3. I agree with the other reader's comment about the chunky tomato soup. I found myself wanting a breadstick to dip into it. It tasted more like a marinara sauce; I couldn't eat it as a soup. In general, I liked the place... but doubt that I'll frequent it once the novelty wears off.

  4. The Indiana toll road used to have some of the cleanest bathrooms you could find on the road. After the lease they went downhill quickly. While not the grossest you'll see, they hover a bit below average. Am not sure if this is indicative of the entire deal or merely a portion of it. But the goals of anyone taking over the lease will always be at odds. The fewer repairs they make, the more money they earn since they have a virtual monopoly on travel from Cleveland to Chicago. So they only comply to satisfy the rules. It's hard to hand public works over to private enterprise. The incentives are misaligned. In true competition, you'd have multiple roads, each build by different companies motivated to make theirs more attractive. Working to attract customers is very different than working to maximize profit on people who have no choice but to choose your road. Of course, we all know two roads would be even more ridiculous.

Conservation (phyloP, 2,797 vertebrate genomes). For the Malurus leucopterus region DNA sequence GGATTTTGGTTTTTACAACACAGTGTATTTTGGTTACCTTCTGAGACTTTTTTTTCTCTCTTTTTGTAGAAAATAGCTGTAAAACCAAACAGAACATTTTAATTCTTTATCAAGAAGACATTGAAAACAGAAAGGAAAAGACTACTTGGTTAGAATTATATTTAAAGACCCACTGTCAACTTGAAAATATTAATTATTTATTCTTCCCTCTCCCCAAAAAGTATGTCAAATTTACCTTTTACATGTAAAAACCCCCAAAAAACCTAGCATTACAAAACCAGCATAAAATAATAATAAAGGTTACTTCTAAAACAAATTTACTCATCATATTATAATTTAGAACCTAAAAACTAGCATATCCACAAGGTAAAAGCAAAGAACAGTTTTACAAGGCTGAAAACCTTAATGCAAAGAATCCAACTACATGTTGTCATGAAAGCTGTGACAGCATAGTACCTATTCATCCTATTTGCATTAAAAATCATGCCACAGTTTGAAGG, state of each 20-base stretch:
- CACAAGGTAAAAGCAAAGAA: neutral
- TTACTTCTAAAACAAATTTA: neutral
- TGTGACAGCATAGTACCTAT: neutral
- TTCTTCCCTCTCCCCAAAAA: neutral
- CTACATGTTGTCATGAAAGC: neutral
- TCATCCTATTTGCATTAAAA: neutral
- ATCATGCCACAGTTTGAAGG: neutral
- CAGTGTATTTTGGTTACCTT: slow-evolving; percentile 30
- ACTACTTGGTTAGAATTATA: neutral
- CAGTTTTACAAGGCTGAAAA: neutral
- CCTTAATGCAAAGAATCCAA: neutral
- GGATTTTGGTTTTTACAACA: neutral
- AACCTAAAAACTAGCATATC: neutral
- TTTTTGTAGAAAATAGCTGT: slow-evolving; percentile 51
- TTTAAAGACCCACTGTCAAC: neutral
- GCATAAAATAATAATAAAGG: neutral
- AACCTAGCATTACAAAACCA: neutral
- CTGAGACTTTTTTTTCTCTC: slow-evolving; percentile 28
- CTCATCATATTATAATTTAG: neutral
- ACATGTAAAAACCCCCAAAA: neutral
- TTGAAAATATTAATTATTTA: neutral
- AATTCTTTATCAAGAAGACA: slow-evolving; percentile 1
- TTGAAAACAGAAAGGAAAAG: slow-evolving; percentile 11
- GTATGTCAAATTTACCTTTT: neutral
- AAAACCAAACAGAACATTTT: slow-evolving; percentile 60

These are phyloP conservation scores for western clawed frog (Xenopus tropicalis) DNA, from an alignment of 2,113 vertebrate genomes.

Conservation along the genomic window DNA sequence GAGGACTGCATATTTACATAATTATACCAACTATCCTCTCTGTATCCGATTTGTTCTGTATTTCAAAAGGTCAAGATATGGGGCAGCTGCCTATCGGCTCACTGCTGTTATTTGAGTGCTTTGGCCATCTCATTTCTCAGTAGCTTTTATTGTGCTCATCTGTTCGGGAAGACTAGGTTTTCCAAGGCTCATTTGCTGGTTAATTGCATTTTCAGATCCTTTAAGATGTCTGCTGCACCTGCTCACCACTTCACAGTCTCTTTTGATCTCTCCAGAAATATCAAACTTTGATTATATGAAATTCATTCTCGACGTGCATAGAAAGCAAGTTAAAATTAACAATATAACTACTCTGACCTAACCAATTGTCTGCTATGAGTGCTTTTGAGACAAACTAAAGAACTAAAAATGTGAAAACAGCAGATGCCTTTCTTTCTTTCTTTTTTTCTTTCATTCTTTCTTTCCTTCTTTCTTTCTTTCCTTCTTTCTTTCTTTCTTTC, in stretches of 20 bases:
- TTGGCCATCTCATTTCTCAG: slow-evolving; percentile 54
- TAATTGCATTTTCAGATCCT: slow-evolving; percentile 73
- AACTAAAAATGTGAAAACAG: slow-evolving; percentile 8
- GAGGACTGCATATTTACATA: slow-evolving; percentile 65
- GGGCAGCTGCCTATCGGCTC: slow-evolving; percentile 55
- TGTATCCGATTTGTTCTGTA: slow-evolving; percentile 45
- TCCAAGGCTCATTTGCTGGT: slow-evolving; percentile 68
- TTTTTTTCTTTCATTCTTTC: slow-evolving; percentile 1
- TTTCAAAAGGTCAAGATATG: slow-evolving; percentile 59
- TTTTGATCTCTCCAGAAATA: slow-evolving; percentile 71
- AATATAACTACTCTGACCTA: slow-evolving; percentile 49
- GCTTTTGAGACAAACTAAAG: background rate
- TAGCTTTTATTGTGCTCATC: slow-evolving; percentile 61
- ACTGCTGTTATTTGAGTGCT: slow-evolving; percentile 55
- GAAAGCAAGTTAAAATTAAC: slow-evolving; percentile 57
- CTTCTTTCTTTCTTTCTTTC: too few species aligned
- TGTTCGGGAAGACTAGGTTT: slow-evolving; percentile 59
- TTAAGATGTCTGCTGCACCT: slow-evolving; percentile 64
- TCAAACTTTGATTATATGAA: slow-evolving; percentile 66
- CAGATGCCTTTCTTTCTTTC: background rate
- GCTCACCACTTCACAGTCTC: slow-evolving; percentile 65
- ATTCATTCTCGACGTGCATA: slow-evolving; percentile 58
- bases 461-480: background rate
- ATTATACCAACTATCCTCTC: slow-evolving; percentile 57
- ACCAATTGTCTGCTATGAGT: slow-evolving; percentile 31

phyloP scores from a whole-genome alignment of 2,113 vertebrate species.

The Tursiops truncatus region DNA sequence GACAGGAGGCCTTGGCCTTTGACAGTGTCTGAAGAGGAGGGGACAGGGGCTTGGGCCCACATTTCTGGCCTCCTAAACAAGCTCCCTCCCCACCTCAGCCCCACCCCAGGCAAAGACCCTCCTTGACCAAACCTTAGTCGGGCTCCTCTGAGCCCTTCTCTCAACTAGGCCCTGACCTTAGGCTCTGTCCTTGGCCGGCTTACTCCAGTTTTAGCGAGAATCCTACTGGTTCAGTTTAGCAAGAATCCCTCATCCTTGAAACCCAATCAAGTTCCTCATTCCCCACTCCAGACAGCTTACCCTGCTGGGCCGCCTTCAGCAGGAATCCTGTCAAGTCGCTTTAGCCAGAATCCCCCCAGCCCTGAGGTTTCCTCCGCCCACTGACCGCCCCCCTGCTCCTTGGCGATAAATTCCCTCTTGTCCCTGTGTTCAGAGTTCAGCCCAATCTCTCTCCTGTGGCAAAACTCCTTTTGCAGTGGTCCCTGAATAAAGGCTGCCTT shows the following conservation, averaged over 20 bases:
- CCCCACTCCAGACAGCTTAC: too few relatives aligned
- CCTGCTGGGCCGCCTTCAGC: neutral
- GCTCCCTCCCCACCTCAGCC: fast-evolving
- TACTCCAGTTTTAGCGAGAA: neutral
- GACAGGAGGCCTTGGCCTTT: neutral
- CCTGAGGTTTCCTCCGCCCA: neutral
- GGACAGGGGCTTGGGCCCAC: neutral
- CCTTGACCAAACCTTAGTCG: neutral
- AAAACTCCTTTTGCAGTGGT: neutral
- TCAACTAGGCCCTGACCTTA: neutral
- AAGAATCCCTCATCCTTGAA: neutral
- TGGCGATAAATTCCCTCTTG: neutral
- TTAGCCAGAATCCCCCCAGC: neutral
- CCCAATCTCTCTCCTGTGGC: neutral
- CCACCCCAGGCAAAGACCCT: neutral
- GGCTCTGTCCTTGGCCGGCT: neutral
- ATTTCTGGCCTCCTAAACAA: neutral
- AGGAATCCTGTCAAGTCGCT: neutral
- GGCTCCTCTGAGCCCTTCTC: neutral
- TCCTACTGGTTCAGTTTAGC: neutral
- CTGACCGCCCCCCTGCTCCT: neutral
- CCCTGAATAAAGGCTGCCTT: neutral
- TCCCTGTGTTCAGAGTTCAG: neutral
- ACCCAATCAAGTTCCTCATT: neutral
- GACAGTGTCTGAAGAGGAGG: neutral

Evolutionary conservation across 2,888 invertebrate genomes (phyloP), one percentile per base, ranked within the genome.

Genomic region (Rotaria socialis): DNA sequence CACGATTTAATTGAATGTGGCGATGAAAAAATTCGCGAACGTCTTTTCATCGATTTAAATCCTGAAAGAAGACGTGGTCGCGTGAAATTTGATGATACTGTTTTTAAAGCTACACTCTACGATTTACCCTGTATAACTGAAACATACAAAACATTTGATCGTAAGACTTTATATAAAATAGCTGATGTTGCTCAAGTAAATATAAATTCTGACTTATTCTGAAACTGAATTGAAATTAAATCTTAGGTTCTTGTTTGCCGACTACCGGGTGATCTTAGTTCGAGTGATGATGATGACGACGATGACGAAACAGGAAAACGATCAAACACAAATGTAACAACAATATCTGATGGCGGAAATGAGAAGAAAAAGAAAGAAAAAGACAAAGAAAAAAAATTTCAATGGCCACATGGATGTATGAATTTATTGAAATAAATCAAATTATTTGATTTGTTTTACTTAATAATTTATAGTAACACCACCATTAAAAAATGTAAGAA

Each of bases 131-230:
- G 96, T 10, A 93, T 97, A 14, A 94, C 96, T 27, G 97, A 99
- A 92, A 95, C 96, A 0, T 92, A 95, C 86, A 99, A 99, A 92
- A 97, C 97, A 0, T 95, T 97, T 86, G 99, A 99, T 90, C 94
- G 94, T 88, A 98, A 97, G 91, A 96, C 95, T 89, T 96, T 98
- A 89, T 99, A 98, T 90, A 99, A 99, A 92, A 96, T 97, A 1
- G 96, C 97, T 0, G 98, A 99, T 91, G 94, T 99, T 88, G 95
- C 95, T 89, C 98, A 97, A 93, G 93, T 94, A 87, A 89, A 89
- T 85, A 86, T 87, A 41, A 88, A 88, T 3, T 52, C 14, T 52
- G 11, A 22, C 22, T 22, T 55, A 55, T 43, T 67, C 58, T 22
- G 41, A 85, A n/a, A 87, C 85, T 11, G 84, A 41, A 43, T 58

5. The State is in a perfect position. The consortium overpaid for leasing the toll road. Good for the State. The money they paid is being used across the State to upgrade roads and bridges and employ people at at time most of the country is scrambling to fund basic repairs. Good for the State. Indiana taxpayers are no longer subsidizing the toll roads to the tune of millions a year as we had for the last 20 years because the legislature did not have the guts to raise tolls. Good for the State. If the consortium fails, they either find another operator, acceptable to the State, to buy them out or the road gets turned back over to the State and we keep the Billions. Good for the State. Pat Bauer is no longer the Majority or Minority Leader of the House. Good for the State. Anyway you look at this, the State received billions of dollars for an assett the taxpayers were subsidizing, the State does not have to pay to maintain the road for 70 years. I am having trouble seeing the downside.